Thursday, January 27, 2022

No Expiration Date

Ask The CFP® Practitioner

“Your present circumstances don’t determine where you can go; they merely determine where you start.”

~ Nido Qubein, President of High Point University

Question: Your last column was on the length of this bull market. What could end the positive momentum?

Answer: The same factors that cause markets to go up can bring them down. Detrimental changes in employment figures, consumer confidence, interest rates and inflation could contribute to a reversal. The wildcards or so-called Black Swan events could be terrorism and trade wars.

Fourth quarter 2018 is expected to show growth, albeit slower growth. Our unemployment rate is a low 3.9% according to the Bureau of Labor Statistics (BLS). Fewer government regulations inspire companies to add workers. Consumer confidence is near an all-time high according to the Conference Board. Companies are more likely to make capital expenditure (CAPEX) improvements when confidence is high, increasing productivity, sales and presumably earnings.

Stock prices are based on future earnings. If employment and capital expenditure data were to sharply reverse, it may lead to downward pressure in stock valuations. According to Raymond James Chief Economist, Scott Brown, the U.S. economy remains in good shape, with moderately strong growth, a tightening job market and moderate inflation.

With the lowest unemployment rates in 18 years, the number of people on disability is declining. The Social Security Administration even retracted the statement that the disability system could run of money by 2023. More workers equal earned income, tax revenue, and consumer spending all contributing to economic growth. There’s no indication at this time that this data will abruptly reverse.

Interest rate increases and trade war discussions are also in the news causing some to be concerned about a recession. Higher rates indicate that our economy is strengthening increasing the cost of borrowing. Trade tariffs with China will be a long process with the outcome unknown. We do have clarification of a deal with Canada and Mexico. One issue will be the timing for Congress to approve this deal. Trade Wars could dampen profit growth. Yet, corporations have strategic plans that include project spending for future years, likely taking into account the possibility of trade wars, some of which could be offset by tax reform package benefits spread evenly across the next three years.

Slowed growth is not the same thing as a recession. The National Economic Research Business Cycle Dating Committee defines a recession as when there’s a significant decline in economic activity that spreads across the economy lasting from a few months to more than a year measured by real personal income, real business sales, industrial production, and nonfarm payrolls. None of these suggest that we’re approaching recession territory currently.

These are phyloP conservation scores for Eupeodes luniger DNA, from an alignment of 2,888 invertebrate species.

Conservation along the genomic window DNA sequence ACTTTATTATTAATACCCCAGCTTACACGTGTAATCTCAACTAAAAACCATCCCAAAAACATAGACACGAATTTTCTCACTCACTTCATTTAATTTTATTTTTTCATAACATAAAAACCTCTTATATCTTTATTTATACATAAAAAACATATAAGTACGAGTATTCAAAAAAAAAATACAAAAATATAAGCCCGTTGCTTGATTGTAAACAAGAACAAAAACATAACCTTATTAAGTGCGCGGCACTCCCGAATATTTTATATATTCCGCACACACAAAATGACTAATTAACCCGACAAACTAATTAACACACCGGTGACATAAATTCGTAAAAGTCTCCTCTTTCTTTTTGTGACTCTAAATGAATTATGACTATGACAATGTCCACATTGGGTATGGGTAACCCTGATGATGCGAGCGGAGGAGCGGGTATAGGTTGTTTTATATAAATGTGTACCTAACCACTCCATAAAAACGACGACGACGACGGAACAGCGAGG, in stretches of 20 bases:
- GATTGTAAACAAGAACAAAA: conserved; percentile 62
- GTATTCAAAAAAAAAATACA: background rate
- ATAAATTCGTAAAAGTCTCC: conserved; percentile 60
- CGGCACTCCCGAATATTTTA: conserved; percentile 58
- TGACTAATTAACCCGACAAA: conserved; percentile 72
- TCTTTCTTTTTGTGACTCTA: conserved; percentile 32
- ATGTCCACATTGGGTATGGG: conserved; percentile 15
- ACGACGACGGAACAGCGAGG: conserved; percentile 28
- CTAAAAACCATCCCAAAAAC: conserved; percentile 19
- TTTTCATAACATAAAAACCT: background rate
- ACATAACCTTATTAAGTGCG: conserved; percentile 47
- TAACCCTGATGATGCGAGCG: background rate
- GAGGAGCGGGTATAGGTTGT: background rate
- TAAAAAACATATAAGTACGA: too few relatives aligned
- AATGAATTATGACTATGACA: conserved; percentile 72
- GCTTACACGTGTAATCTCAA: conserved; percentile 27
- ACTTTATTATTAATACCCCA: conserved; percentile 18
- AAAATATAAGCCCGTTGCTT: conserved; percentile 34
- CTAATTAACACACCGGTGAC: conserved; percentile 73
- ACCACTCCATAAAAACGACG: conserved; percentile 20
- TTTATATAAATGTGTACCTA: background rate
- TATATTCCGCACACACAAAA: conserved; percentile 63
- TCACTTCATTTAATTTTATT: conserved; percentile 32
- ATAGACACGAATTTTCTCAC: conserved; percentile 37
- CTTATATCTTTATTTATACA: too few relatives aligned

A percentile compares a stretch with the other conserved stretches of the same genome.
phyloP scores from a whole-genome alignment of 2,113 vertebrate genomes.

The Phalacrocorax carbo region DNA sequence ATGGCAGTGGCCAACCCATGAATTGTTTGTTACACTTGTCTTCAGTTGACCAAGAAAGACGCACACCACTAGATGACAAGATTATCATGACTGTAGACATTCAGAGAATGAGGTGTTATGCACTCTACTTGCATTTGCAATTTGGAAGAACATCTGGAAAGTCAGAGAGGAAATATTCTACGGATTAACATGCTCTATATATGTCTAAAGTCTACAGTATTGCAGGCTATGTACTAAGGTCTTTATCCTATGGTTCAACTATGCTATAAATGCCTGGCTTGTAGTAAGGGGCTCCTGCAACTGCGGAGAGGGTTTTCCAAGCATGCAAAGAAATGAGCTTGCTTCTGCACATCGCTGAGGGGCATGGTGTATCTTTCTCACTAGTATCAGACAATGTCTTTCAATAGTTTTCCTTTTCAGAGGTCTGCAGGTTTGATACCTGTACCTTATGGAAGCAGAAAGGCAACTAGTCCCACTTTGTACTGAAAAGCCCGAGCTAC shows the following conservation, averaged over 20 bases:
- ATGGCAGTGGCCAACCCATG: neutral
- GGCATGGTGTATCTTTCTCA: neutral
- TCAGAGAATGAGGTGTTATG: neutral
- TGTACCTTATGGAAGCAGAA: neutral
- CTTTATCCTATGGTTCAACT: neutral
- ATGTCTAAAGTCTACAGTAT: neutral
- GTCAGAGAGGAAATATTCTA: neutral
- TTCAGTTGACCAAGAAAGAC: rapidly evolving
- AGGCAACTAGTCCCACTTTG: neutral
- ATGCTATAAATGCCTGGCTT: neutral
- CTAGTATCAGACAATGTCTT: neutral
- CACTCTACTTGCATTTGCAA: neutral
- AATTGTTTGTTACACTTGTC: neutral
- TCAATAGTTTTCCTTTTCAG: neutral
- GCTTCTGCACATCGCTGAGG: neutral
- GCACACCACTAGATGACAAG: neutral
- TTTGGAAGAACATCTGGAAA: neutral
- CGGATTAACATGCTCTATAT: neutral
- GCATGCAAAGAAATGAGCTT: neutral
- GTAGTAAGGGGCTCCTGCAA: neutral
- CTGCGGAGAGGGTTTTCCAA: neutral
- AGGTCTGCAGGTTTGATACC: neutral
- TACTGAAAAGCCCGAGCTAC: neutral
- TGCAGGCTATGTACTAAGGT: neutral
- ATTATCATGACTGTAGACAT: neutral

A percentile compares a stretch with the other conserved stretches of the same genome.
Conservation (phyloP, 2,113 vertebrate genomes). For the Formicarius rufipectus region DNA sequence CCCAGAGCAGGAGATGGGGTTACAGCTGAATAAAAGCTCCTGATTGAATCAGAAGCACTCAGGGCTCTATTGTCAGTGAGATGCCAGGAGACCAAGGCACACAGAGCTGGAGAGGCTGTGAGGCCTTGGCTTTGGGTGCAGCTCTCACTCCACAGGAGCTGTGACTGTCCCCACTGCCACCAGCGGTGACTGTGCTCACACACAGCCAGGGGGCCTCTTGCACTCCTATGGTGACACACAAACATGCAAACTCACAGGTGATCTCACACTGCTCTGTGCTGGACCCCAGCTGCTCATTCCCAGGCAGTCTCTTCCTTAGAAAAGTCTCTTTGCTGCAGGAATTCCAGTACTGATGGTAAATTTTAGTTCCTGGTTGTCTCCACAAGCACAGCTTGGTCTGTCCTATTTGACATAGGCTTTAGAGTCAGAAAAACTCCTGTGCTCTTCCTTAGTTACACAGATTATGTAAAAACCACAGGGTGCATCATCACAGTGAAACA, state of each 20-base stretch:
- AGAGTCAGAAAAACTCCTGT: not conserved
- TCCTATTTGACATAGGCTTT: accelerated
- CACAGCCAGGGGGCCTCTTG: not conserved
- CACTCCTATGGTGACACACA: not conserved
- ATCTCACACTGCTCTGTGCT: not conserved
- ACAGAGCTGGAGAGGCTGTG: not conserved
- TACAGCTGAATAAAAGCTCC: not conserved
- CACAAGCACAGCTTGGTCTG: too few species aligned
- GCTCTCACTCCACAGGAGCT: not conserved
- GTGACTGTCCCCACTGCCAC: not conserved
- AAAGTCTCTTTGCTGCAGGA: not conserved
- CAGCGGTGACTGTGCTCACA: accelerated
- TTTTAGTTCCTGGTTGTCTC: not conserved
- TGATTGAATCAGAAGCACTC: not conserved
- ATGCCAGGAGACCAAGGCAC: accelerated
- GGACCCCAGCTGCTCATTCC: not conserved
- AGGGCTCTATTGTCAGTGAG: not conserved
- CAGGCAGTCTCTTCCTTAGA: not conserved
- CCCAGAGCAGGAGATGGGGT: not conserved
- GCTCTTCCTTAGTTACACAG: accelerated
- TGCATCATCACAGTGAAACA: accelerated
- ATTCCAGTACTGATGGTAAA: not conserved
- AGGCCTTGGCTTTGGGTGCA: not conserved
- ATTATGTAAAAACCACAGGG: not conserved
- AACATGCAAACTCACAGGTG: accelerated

Dramatic changes in employment, confidence, inflation, and interest rate figures will be the telltale predictors of a recession. At the moment, this ten year old bull market has no expiration date. Nor are we experiencing the feelings of excess and euphoria that may signal the end of a growth cycle.

Markets are cyclical. The last contraction began in November 2007 and ended in February 2009. The warning sign at that time was the inability to repay debt. Understanding the quality and potential risk of investments assists investors with understanding the fundamentals and facts that drive market cycles.

There’s always something to worry about, especially in the midst of a long cycle secular bull market. The next hurdles are mid-term elections and trade tariffs. According to Ed Mills, Raymond James Washington policy analyst, “We have long said that, in D.C., nothing is ever as bad as you fear, nor as good as you hope.”

Floridians know the importance of having a hurricane plan in place. Typically it doesn’t include permanent relocation to another state. The same holds true for portfolios. A financial plan may assist with your ability to more confidently steer through challenging times.

We’ll surely experience modest recessions, and even a few market drops of 20%. The economy, consumer confidence, employment data, and most importantly, earnings all remain strong. Stay focused and plan accordingly.

All investments are subject to risk. The opinions expressed are those of the writer, but not necessarily those of Raymond James and Associates, and subject to change at any time. There is no assurance that any investment strategy will be successful. References to dates and market movement Andrew Adams, CFA, CMT Senior Research Associate Raymond James.

“Certified Financial Planner Board of Standards Inc. owns the certification marks CFP®, CERTIFIED FINANCIAL PLANNER™, CFP® (with plaque design) and CFP® (with flame design) in the U.S., which it awards to individuals who successfully complete CFP Board’s initial and ongoing certification requirements.”

This article provided by Darcie Guerin, CFP®, Vice President, Investments & Branch Manager of Raymond James & Associates, Inc. Member New York Stock Exchange/SIPC 606 Bald Eagle Dr. Suite 401, Marco Island, FL 34145. She may be reached at 239-389-1041, email Website:

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